And why we should avoid TV
Note: I have nothing against the author - i have never met him. But i feel it very important that we all be on one educated track when it comes to discussing the possibilities of Starcraft broadcasts in the future. I welcome any response or criticism of what i've writen
Reponse to this article:
These are my personal opinions, not those of Teamliquid.net.
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The author sure is a...ok i'm done.
I've been following esports and networking with esports organizers, journalists and personalities for about 6 years and the notion of “increased viewers = good on TV” is one that comes has come up often. Without sounding too patronizing, it usually comes from new esports journalists who haven't followed the inner workings of the scene closely or don't know enough about esports history and the companies/people that surround it. Unfortunately for the author, he failed to recognize that esports has been broadcast on television multiple times, receiving millions in investment and failed catastrophically.
Why numbers don't matter (right now).
Starcraft 2 viewership numbers aren't really anything to write home about. CPL events were doing 100k viewers easily in 2007 when there were no services like justin.tv or ustream to help them out. WCG was/still is pulling in those kinds of numbers They ran/load balanced their own broadcasts – i'll have to ask Slasher what the stability of the streams was like. The prizes were bigger. The viewers were bigger. Many organizations embraced CS1.6/Source as their flag for taking esports to the mainstream and they failed. GGL Failed. CGS Fails. CPL Failed. ESWC Failed...should I go on? Starcraft 2 should not be on TV.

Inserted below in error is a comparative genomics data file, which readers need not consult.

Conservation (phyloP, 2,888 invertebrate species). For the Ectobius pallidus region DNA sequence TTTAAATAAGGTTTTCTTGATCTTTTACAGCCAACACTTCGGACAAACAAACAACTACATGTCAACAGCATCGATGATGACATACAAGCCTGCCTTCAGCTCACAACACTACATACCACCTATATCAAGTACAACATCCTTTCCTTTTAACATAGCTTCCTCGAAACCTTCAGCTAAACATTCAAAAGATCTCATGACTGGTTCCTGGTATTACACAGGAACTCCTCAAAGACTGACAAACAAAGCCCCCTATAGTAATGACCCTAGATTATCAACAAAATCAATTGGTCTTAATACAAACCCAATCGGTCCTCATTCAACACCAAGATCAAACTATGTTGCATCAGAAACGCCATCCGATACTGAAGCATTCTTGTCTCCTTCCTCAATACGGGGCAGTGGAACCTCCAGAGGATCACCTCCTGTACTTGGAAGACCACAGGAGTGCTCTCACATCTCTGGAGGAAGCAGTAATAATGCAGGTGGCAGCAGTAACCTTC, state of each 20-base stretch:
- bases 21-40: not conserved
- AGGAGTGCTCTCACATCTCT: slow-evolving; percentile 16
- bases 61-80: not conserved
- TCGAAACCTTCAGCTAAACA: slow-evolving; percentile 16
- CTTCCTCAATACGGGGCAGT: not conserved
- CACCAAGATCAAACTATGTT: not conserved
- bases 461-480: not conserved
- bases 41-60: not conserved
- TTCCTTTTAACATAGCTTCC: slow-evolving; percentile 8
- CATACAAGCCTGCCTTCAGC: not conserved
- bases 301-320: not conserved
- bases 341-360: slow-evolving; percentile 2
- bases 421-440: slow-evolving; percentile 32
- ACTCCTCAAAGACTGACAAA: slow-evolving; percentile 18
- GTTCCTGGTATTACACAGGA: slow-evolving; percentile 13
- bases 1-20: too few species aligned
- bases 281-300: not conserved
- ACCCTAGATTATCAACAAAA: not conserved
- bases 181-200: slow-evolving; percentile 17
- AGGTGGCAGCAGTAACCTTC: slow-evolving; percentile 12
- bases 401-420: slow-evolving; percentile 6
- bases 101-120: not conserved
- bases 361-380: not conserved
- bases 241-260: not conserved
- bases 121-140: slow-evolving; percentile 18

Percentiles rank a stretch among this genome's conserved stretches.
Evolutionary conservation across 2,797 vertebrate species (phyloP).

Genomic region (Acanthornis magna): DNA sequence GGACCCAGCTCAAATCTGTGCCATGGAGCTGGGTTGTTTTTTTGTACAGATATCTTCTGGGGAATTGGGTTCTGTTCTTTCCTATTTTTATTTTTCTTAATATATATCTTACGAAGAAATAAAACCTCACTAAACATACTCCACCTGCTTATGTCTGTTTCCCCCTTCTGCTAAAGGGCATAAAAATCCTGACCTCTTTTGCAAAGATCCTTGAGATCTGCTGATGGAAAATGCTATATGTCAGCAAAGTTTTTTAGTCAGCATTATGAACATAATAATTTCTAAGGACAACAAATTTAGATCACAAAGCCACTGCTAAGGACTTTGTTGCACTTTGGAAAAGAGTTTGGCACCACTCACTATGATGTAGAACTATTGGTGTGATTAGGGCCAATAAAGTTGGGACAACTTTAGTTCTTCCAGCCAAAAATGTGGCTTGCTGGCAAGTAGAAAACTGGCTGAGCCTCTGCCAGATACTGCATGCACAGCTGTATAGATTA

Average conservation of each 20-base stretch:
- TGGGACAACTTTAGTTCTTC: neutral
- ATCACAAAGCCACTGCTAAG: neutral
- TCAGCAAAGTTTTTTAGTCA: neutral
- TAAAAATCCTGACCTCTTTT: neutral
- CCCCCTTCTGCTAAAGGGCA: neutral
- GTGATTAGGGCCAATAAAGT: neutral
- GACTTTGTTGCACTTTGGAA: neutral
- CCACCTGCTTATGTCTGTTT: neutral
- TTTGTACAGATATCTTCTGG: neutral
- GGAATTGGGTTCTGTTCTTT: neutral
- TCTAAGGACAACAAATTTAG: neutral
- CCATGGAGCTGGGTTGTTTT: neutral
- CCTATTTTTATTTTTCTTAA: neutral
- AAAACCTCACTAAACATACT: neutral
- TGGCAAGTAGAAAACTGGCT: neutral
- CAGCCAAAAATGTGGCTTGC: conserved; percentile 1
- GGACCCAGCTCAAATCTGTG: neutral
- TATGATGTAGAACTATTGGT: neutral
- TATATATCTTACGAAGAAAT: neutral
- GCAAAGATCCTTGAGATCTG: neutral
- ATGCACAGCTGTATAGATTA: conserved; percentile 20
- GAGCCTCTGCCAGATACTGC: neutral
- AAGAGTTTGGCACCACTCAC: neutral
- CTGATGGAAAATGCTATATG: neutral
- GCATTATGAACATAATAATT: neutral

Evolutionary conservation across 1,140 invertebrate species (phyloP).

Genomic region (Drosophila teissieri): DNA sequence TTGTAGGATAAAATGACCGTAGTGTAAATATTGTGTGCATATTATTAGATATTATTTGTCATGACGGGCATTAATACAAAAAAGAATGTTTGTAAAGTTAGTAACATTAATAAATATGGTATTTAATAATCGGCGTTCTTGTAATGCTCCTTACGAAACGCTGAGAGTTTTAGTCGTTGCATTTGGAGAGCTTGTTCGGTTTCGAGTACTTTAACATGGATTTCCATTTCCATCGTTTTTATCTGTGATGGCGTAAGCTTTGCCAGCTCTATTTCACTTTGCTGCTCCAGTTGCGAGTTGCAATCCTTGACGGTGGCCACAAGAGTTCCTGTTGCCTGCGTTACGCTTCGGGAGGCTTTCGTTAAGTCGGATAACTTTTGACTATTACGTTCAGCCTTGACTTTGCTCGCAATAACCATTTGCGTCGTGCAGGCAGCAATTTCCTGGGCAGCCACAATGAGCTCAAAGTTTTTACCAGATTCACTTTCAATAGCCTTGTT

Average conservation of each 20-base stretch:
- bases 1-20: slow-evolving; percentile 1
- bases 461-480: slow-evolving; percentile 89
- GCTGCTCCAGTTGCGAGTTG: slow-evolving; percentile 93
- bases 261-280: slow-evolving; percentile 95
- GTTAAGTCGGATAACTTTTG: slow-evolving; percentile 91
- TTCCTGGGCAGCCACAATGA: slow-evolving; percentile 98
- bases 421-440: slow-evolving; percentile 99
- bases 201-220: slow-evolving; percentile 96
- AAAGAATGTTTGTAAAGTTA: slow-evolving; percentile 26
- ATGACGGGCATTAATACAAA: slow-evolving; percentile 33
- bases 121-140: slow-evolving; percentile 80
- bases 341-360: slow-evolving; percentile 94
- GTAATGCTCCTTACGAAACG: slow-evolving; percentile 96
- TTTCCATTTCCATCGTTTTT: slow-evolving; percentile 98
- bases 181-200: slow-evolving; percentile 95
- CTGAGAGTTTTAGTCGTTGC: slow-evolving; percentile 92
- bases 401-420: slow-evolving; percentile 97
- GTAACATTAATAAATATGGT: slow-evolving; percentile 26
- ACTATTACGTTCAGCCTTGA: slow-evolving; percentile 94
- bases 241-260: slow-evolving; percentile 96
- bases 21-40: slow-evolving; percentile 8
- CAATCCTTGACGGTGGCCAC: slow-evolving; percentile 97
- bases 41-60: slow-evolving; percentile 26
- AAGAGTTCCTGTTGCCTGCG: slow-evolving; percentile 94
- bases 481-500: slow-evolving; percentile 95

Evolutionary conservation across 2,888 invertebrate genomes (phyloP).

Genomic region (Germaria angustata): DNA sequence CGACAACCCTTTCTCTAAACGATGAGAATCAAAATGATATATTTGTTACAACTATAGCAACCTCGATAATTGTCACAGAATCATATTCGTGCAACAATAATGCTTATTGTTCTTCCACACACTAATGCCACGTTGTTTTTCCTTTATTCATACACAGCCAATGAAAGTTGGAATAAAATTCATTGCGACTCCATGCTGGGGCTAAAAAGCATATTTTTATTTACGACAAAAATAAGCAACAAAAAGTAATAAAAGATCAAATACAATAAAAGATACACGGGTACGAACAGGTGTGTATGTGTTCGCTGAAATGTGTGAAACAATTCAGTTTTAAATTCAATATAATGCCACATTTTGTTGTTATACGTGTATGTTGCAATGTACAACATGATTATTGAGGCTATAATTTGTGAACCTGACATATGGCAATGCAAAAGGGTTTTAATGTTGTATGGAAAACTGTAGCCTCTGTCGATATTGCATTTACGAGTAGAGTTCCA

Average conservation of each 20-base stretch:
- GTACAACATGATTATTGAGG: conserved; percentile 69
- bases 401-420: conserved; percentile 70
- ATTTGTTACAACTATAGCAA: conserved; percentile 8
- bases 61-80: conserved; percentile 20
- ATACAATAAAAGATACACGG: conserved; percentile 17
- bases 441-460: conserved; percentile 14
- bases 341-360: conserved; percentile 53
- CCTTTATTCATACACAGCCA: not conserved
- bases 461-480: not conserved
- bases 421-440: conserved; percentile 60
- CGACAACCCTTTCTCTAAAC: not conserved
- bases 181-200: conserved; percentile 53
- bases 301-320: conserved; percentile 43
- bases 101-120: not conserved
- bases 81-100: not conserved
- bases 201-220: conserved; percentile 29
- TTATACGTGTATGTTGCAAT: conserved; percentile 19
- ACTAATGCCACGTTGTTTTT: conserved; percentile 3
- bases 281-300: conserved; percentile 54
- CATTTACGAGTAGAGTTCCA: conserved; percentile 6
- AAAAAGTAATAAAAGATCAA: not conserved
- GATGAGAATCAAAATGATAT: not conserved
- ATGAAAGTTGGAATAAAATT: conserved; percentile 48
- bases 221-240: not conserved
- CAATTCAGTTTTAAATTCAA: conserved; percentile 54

1) CGS. This was detailed perfectly by djWheat on Reddit and he does a far better job of explaining the circumstances than I would.
I'm only mildly informed on some of the financial/organizational issues that plagued CGS so i'll leave those alone, but the insider stories i've heard truly sound like what happens when “uneducated senior management” put their inevitable - but necessary spin on a product. The #1 reason I hated CGS was because of what it represented – XFL/Slamball meets Gaming. Whenever TV productions get involved there is a strong push to target the most casual of markets by dumming down the experience and adding a lot of flash to draw in casuals. It's a business – you need to be able to prove that the audience is extendable and that there is a strong attach rate for 1st time viewers becoming long time supporters. Some will argue that Husky et co already proved this is possible....but did they really prove an attach rate for viewers ignorant of Starcraft "the game" or an attach rate for viewers who knew what Starcraft was but didn't know it was an E-Sport...this is important, and I can only assume that a massive portion of VOD/Stream fans already knew what Sc was or had played it in their youth. I do not believe that Starcraft Esports Broadcasting is extendable to an audience who has little interest in Starcraft the game.
2) When broadcasting a "new" product, one needs to keep things simple (read: dumbed down) in order to attract a casual base immediately. If you cannot prove potential success within a few broadcasts you are done (see midseason cancelations of every show on network TV ever).